CATEGORY : Smart Materials

Assessing the effects of model 2DNMs on the environment
AUTHOR : Seigo Masuda

2D-nanomaterials (2DNM) including graphene family nanomaterials (GFNs) and transition metal dichalcogenides (TMDs) are being researched and developed for commercial use, due to their wide spectrum of applications, ranging from electronic devices to sensors. GFNs include the Nobel Prize winning material, Graphene, and it is currently starting to be produced in mass scale.  Graphene Oxide (GO) is a functionalised form of graphene and is easily exfoliated in aqueous medium.  GOs suspend more regularly than graphene in water, and therefore offer more possibilities for up-scaling in certain applications of GFNs. However, the life cycle of these materials after their application and an understanding of their impact on the environment are still in their infancy.

How smart surfaces could reduce glass  skyscraper cleaning and energy costs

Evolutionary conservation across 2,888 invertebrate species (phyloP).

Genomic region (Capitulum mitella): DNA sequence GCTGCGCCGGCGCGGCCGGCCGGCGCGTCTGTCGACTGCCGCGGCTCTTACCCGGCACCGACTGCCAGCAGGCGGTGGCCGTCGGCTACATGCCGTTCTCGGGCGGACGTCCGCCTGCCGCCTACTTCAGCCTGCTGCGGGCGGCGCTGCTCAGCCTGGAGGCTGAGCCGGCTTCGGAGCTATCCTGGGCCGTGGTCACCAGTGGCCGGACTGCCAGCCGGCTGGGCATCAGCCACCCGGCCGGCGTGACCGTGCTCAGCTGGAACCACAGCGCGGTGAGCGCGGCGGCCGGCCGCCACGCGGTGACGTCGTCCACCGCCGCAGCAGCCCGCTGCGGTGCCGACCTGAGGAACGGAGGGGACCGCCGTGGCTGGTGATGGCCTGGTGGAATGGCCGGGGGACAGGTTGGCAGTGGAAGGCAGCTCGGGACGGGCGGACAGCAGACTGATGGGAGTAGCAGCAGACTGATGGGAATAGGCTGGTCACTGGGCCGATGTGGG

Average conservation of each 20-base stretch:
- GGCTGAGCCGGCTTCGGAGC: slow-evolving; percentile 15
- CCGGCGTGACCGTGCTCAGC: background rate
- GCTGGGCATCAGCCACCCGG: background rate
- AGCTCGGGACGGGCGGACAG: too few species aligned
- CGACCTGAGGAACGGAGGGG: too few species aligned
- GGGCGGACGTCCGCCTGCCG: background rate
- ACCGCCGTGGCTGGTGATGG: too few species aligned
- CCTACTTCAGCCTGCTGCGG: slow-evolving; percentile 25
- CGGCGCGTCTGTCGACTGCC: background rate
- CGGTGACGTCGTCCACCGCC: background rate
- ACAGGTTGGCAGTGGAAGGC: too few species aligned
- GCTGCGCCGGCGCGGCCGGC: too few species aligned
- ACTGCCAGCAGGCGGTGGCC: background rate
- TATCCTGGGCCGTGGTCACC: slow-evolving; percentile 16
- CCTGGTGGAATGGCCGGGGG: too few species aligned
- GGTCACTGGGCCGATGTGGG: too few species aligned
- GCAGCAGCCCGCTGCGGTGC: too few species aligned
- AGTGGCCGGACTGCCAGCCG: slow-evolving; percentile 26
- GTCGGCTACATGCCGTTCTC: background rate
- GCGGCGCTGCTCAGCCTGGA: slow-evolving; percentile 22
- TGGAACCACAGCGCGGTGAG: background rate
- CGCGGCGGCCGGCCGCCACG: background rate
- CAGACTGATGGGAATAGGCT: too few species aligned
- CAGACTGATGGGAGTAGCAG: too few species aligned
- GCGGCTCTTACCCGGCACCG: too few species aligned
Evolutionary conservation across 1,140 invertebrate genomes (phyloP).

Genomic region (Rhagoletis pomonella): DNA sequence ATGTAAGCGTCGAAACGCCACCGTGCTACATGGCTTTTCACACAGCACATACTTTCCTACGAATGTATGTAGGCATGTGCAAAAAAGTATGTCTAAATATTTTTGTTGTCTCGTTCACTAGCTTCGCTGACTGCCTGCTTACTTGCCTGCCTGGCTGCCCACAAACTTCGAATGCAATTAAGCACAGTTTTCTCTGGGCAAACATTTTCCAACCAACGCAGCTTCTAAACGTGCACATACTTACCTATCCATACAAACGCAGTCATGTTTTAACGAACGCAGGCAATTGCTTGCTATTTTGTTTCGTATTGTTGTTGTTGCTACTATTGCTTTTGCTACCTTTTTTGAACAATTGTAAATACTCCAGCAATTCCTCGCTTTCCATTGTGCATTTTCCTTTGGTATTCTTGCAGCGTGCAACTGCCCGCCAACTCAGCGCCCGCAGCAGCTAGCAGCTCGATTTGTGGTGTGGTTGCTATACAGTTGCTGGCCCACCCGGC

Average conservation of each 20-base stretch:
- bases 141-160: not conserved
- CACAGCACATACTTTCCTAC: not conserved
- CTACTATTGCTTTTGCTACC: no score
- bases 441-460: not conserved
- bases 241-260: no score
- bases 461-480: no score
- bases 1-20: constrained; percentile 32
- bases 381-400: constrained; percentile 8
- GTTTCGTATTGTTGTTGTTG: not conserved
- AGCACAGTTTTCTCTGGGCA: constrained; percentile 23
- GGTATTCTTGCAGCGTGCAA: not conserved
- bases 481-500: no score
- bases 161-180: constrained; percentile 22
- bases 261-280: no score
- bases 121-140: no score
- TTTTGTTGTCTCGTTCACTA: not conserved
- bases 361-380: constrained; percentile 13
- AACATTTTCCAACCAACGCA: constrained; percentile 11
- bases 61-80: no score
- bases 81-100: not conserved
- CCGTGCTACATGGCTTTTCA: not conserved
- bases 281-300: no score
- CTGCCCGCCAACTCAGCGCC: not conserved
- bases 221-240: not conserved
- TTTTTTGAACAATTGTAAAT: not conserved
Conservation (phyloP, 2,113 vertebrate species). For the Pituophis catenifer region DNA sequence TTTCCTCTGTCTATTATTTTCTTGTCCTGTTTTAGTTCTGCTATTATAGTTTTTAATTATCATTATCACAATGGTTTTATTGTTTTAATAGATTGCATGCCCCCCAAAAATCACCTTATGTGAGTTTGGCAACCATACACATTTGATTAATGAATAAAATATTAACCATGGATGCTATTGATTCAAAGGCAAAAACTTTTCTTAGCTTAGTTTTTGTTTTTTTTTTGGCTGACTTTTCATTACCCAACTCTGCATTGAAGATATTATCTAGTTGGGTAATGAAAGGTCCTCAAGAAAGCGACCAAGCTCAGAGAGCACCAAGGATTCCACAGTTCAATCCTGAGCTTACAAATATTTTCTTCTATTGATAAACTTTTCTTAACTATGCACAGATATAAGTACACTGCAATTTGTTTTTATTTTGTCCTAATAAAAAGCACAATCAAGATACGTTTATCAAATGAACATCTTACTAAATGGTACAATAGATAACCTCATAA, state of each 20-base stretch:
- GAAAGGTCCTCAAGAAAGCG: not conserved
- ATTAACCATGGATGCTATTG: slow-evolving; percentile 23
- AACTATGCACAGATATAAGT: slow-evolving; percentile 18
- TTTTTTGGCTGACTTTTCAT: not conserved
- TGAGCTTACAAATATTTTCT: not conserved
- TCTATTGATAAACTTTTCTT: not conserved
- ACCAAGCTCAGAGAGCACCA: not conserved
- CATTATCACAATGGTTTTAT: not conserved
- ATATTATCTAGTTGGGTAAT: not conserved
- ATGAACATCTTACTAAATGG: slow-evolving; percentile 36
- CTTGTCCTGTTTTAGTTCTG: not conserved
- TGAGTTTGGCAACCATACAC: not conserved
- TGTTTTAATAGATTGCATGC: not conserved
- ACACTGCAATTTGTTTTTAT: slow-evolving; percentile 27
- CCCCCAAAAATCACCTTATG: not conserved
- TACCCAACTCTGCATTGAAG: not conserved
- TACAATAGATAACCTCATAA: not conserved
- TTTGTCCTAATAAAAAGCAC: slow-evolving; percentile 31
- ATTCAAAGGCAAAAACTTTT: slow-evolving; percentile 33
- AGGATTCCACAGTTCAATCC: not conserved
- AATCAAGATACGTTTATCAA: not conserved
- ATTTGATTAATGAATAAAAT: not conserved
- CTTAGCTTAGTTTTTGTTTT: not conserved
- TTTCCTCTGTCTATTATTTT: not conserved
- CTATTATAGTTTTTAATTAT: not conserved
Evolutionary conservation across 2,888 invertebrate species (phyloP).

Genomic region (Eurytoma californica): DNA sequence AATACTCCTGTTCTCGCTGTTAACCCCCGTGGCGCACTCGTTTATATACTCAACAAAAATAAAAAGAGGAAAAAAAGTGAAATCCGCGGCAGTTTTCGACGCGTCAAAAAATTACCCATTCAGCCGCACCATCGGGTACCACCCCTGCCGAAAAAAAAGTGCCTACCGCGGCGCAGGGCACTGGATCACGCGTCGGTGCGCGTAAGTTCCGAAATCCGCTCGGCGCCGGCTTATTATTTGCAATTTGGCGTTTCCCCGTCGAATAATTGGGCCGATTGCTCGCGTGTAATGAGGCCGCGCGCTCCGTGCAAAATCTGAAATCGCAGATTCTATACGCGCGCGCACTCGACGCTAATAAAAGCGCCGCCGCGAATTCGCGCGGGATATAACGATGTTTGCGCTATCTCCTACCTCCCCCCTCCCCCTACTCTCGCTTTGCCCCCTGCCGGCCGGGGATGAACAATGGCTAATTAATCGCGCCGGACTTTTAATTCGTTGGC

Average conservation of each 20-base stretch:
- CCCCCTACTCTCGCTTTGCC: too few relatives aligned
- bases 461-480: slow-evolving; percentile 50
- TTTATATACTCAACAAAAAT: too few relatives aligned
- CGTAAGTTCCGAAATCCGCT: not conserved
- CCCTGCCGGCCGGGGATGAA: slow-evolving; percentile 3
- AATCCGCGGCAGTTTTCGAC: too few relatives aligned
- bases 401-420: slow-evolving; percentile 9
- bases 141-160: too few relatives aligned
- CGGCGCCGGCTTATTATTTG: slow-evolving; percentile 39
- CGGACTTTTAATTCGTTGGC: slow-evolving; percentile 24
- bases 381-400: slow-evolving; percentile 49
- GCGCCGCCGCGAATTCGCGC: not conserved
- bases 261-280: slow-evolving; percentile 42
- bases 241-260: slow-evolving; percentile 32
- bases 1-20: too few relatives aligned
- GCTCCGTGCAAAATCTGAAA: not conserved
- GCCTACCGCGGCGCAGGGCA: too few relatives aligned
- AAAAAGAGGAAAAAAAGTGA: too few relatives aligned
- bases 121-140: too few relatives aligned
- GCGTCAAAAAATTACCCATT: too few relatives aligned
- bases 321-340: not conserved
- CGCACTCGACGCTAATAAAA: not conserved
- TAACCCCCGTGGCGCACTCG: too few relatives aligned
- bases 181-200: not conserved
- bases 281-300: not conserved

AUTHOR : Sophia Laney

How a nano­engineering technique could  prevent costly fouling on ships
AUTHOR : Shazeb Chishti

How to reduce the risk of ultra­thin  nanomaterials damaging the environment 
AUTHOR : Seigo Masuda

How nanostructured materials could drive a safer 3D-additive manufacturing route

How electronic nanoscale materials could  peel away the arduous mass manufacturing process
AUTHOR : Hannah Gramling

How ultrafast lasers could modify semiconductors to maintain  operability in  extreme condition
AUTHOR : Minhyung Ahn

How nature inspires the development of safety-first carbon nanotube structures
AUTHOR : Hugo de Luca

How a polymer nanocomposite-based material could shield spacecraft against radiation
AUTHOR : Elahe Cheraghi

How optical sensors could quickly detect infrastructures at risk of collapse
AUTHOR : Peng Adam Li

Peng Adam Li describes his research which aims to demonstrate why fast, responsive, lightweight and small optical sensors are ideal for monitoring large structures in challenging environments.